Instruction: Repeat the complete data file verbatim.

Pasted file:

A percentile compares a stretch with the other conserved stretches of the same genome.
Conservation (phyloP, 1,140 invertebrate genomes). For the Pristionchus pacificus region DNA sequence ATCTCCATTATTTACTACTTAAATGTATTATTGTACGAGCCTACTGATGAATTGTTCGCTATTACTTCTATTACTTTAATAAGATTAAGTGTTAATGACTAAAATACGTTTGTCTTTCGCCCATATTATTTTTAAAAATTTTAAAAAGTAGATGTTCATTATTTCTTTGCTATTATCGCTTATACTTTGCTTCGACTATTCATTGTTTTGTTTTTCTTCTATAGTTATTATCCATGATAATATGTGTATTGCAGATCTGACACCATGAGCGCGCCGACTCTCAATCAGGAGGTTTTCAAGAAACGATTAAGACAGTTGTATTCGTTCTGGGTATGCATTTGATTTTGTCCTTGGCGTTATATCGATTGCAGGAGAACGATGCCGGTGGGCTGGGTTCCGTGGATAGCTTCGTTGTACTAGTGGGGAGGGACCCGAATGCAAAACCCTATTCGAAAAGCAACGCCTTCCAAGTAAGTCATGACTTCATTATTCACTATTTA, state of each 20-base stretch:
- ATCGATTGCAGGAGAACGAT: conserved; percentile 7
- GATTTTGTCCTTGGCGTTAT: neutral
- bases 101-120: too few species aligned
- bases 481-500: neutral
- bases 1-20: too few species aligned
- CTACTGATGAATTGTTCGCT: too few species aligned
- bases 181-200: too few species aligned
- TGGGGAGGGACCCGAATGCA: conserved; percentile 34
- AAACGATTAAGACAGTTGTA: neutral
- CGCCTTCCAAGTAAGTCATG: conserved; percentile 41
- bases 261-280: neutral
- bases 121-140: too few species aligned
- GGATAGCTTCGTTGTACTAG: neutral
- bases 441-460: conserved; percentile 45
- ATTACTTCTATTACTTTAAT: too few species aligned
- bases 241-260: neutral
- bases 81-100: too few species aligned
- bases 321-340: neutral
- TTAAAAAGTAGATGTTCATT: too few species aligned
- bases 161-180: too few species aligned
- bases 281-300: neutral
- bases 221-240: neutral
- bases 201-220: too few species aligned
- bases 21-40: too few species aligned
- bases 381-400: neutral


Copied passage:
A percentile compares a stretch with the other conserved stretches of the same genome.
Conservation (phyloP, 1,140 invertebrate genomes). For the Pristionchus pacificus region DNA sequence ATCTCCATTATTTACTACTTAAATGTATTATTGTACGAGCCTACTGATGAATTGTTCGCTATTACTTCTATTACTTTAATAAGATTAAGTGTTAATGACTAAAATACGTTTGTCTTTCGCCCATATTATTTTTAAAAATTTTAAAAAGTAGATGTTCATTATTTCTTTGCTATTATCGCTTATACTTTGCTTCGACTATTCATTGTTTTGTTTTTCTTCTATAGTTATTATCCATGATAATATGTGTATTGCAGATCTGACACCATGAGCGCGCCGACTCTCAATCAGGAGGTTTTCAAGAAACGATTAAGACAGTTGTATTCGTTCTGGGTATGCATTTGATTTTGTCCTTGGCGTTATATCGATTGCAGGAGAACGATGCCGGTGGGCTGGGTTCCGTGGATAGCTTCGTTGTACTAGTGGGGAGGGACCCGAATGCAAAACCCTATTCGAAAAGCAACGCCTTCCAAGTAAGTCATGACTTCATTATTCACTATTTA, state of each 20-base stretch:
- ATCGATTGCAGGAGAACGAT: conserved; percentile 7
- GATTTTGTCCTTGGCGTTAT: neutral
- bases 101-120: too few species aligned
- bases 481-500: neutral
- bases 1-20: too few species aligned
- CTACTGATGAATTGTTCGCT: too few species aligned
- bases 181-200: too few species aligned
- TGGGGAGGGACCCGAATGCA: conserved; percentile 34
- AAACGATTAAGACAGTTGTA: neutral
- CGCCTTCCAAGTAAGTCATG: conserved; percentile 41
- bases 261-280: neutral
- bases 121-140: too few species aligned
- GGATAGCTTCGTTGTACTAG: neutral
- bases 441-460: conserved; percentile 45
- ATTACTTCTATTACTTTAAT: too few species aligned
- bases 241-260: neutral
- bases 81-100: too few species aligned
- bases 321-340: neutral
- TTAAAAAGTAGATGTTCATT: too few species aligned
- bases 161-180: too few species aligned
- bases 281-300: neutral
- bases 221-240: neutral
- bases 201-220: too few species aligned
- bases 21-40: too few species aligned
- bases 381-400: neutral